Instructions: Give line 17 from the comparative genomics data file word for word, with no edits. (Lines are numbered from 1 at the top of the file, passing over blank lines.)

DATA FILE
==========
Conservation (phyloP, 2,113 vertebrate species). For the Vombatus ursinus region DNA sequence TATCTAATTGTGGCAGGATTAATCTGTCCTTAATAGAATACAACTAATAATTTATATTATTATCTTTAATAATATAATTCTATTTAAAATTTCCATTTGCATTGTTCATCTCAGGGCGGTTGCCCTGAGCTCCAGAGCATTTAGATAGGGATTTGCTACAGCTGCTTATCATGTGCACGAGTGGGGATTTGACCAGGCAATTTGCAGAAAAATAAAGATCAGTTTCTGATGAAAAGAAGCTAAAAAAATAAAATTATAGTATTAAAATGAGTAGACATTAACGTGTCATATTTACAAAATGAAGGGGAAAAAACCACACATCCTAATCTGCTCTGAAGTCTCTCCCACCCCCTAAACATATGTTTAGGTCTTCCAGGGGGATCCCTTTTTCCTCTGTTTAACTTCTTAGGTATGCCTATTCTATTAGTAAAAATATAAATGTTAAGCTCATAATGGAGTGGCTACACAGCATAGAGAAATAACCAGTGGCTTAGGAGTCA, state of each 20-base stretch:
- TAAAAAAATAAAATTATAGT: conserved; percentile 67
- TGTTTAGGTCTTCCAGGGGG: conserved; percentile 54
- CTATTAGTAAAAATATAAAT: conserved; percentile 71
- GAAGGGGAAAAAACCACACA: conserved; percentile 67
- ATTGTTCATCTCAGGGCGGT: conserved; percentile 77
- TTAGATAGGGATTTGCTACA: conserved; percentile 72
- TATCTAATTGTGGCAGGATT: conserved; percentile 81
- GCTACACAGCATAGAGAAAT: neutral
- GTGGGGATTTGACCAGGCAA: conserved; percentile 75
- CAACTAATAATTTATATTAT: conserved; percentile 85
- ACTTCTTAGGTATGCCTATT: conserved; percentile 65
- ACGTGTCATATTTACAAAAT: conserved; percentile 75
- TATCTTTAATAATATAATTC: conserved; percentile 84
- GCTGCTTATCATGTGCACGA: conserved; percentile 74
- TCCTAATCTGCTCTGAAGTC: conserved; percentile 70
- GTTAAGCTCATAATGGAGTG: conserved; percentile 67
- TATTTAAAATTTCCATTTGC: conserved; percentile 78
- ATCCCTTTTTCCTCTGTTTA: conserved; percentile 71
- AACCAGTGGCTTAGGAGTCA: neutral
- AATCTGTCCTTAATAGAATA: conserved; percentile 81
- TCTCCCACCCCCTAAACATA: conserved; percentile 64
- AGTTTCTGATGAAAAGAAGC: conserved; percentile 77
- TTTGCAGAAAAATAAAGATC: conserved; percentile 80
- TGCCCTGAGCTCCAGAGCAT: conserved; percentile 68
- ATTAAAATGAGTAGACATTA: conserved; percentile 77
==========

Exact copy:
- GTTAAGCTCATAATGGAGTG: conserved; percentile 67